Explore Palm Springs for the Holidays

Modern ornament
Mid-century homes help decorate a tree at Destination PSP, one of many modern-themed establishments that play up the holidays in Palm Springs. Photos by Dave Weinstein.

During Modernism Week the once-sleepy desert community of Palm Springs fills with Eichler owners and other fans of mid-century modern design jostling each other to visit glass-walled and Tiki-themed houses, crowd into cocktail parties, attend talks, and more.

Don’t miss it. Still, as a recent visit showed, Palm Springs remains a great destination for Eichler and Streng homeowners to enjoy modern-themed pleasures during the holiday season, when crowds are fewer and similar attractions call out.

With its wide variety of design shops, art galleries, schlock galleries, collectables and antiques shops that often focus on modern design, and fashion shops, Palm Springs is also a great place to stock up on holiday gifts – or just to pamper yourself.

Conveniently, many of these shops are in the design district along North Palm Canyon Drive, with others closer to downtown, providing a walkable experience.  Keep in mind, though – many of these shops are closed earlier in the week.

House tissue cover
One of Destination PSP's clever products is a series of mid-century modern homes that serve as decorative tissue box covers..

First stop in the desert city, if you arriving via road, is the former Tramway Gas Station, today the visitors’ center. Pick up a copy of the Palm Springs Modern Committee’s pocket-sized ‘Map of Modern Palm Springs,’ along with the not-quite-pocket-sized, spiral-bound ‘Architecture 100, Palm Springs, California and Desert Cities,’ published by the Palm Springs Preservation Foundation.

With these in hand you can build your own mid-century modern tours.

Oh, and if you arrive by air, you have already arrived at a modernist gem, the terminal of the Palm Springs Airport, designed by architect Donald Wexler.

Yet another important desert institution, the Palm Springs Historical Society, presents daily walking tours and biking tours, including several that focus on mid-century modern neighborhoods.

These tours include such topics as ‘Rat Pack Playground’ in a neighborhood of Alexander mid-century modern homes, and ‘Midcentury Showcase,’ “with elegant Modernist homes designed by revered architects.”

Home tour
Tourists enjoyed viewing the range of modern homes in the Canyon County Club neighborhood, some of Hollywood Regency style.

The tour of ‘Modernist Treasures,’ a Friday morning affair that focused on “lush living on the links,” revealed a landscape near the southern edge of town of large, low-slung homes that have been home to such mid-century stars as Walt Disney, David Janssen, Keely Smith, and William Bendix. The neighborhood, Canyon Country Club, broke ground in 1962 around a golf course and contains mostly custom homes.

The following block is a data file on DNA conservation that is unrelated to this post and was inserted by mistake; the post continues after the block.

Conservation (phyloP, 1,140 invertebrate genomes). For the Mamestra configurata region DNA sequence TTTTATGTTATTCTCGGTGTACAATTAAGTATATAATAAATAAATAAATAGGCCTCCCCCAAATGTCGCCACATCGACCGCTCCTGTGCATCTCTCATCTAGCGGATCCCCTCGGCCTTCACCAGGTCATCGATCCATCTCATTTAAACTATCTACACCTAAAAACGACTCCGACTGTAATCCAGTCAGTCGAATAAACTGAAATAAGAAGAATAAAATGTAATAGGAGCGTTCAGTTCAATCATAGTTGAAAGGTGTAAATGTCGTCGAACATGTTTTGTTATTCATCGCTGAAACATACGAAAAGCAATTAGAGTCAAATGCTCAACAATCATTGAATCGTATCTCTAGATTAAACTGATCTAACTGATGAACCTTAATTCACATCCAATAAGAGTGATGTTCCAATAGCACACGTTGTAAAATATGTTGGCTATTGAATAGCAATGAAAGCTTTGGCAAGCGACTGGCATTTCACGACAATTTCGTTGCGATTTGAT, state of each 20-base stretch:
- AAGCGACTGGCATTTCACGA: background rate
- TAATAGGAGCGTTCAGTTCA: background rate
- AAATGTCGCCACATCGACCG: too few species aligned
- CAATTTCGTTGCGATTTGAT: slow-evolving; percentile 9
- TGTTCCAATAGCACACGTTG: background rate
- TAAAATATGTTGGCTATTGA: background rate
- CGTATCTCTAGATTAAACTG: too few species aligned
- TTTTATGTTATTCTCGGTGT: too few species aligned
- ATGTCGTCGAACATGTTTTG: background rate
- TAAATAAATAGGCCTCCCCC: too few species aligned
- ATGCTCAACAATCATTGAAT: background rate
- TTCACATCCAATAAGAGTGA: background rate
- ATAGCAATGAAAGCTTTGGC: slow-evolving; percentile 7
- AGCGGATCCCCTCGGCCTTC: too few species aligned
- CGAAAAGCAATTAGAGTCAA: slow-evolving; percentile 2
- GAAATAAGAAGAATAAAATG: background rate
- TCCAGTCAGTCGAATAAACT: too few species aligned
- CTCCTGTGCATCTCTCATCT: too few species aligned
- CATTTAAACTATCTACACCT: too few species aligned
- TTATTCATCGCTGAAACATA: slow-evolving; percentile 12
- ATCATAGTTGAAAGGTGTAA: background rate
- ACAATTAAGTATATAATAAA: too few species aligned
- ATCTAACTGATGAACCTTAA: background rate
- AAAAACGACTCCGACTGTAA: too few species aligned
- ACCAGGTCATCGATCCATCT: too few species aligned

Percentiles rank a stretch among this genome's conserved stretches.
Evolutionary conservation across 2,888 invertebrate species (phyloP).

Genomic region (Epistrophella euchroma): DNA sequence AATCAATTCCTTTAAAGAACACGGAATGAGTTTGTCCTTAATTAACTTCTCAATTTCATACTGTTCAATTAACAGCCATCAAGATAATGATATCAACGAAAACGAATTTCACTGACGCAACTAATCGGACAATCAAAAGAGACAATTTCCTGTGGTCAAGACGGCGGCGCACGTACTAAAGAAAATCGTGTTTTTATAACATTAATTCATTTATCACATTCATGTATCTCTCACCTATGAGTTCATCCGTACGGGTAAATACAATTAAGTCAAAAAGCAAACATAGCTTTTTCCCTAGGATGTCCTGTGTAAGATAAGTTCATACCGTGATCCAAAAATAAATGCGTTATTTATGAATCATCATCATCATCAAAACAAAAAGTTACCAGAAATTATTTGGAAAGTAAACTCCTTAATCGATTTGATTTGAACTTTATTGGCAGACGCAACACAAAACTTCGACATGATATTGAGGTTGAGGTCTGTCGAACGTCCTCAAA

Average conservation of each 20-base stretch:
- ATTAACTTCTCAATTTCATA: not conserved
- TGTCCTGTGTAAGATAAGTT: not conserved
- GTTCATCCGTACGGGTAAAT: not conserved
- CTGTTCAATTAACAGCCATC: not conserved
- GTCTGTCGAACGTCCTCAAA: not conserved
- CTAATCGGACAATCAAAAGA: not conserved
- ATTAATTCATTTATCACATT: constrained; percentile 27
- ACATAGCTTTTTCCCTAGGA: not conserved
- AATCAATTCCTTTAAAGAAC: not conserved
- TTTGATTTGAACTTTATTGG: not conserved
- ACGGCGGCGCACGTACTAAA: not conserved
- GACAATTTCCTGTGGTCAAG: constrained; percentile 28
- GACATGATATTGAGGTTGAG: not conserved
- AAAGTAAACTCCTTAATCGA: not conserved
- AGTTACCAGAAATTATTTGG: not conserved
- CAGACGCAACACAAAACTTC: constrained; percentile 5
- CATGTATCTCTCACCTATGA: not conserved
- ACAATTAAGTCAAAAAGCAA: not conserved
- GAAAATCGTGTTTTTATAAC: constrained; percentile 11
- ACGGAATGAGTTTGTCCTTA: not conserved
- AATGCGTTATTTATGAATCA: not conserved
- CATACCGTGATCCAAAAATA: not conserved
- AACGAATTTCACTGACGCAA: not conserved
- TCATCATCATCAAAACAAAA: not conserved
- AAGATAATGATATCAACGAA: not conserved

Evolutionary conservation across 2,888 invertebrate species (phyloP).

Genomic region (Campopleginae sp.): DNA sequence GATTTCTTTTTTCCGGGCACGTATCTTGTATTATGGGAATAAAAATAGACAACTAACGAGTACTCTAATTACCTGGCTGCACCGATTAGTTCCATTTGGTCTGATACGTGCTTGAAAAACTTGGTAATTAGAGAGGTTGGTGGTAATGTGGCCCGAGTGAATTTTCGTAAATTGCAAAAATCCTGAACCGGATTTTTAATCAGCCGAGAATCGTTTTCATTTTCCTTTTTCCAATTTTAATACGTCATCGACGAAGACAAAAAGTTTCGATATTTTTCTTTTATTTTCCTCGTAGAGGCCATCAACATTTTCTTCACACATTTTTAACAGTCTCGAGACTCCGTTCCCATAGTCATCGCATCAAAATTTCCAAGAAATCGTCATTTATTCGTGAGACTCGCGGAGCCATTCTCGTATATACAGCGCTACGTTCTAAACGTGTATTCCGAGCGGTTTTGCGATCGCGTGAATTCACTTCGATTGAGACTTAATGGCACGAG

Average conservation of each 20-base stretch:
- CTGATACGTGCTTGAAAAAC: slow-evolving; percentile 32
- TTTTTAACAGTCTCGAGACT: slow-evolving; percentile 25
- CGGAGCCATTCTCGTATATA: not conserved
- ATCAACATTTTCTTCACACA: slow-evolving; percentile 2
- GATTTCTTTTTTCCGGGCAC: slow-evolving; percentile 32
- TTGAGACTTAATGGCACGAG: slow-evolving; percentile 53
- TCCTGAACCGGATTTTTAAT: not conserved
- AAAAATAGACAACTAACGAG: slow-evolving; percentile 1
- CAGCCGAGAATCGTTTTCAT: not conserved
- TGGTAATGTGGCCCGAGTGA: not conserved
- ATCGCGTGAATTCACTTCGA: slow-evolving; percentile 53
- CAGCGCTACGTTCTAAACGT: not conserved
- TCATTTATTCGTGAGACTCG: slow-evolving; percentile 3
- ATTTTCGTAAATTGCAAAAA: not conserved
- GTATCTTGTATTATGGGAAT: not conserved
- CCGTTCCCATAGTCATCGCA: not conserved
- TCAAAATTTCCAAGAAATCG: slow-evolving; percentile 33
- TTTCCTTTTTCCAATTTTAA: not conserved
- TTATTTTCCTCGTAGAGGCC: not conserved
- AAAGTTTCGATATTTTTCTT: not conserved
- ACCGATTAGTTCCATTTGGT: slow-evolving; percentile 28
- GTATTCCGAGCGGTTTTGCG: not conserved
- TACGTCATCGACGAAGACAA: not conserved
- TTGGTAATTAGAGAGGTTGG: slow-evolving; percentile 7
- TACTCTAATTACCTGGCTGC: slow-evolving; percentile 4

“Walt Disney, before he built Disneyland where he did, he actually wanted to have it in Palm Springs,” guide Misha Ramsay said. “But somebody went, ‘Hey, wait a minute, in summer, it’s like 120. How are we going to get tourists to Disneyland?' ”

Along Palm Canyon Avenue one of the more festive shops is Destination PSP, with a Christmas tree decked with miniature Alexander modern homes. The store focuses on mid-century modern themed products of wide variety. You can also find the local firm’s products at the Visitors’ Center. You’ll find fun mid-century modern-themed clocks, table mats, coasters, and clothing.

Design MMuseum
E. Stewart Williams' former bank building now quite appropriately houses the Palm Springs Art Museum's Architecture and Design Center.

Nearby, artist Michael Weems sells trays and other products emblazoned with images of iconic Palm Springs Modern houses and other buildings. There are several shops specializing in vintage vinyl; some also sell nostalgic photos of Marilyn, Frank, and Claudia Cardinale.

Among the many antique and collectable shops focusing on mid-century modernism, among other styles, Galleria stands out not just for its size – room after room of fine stuff – but for the quality of its ceramics and glassware.

The artist Shag has a shop in the design district dedicated to his work, as does the late artist Nat Reed, whose art seems inspired by Shag. The Palm Springs Art Museum, designed by Stewart Williams, one of the great desert architects, has a great collection and traveling shows; and its associated Architecture and Design Center, in a former bank also designed by Williams, has a superb exhibit on modern chairs.

It wasn’t too many years ago that downtown Palm Springs went to bed early. But new, mid-rise hotels, luxury shops a la Rodeo drive, and crowded bars and eateries now fill the central portion of downtown’s Palm Canyon Drive.

Oasis Office
The Oasis Office Building, also by Stewart Williams, today provides indoor and outdoor dining as part of Palm Spring's lively downtown entertainment and dining district.

Now, rather than cocooning round the pool in your nearby mid-century modern motel (the Orbit In and the Del Marcos are steps from downtown), you can take in a little nightlife, sit streetside, and see if there are any carolers out for Christmas or carousers for New Years.

But where to sit? Your taste of course, but consider one mid-century modern masterpiece that too many people waltz by without studying. This is the Oasis Office Building from 1952 by E. Stewart Williams.

Today Antigua Kitchen + Bar occupies one lively corner, both inside and outside, where diners and imbibers sit beneath an overhang supported by Corbusier-style columns that the architect dubbed 'pilotis.'

 

 

 


 

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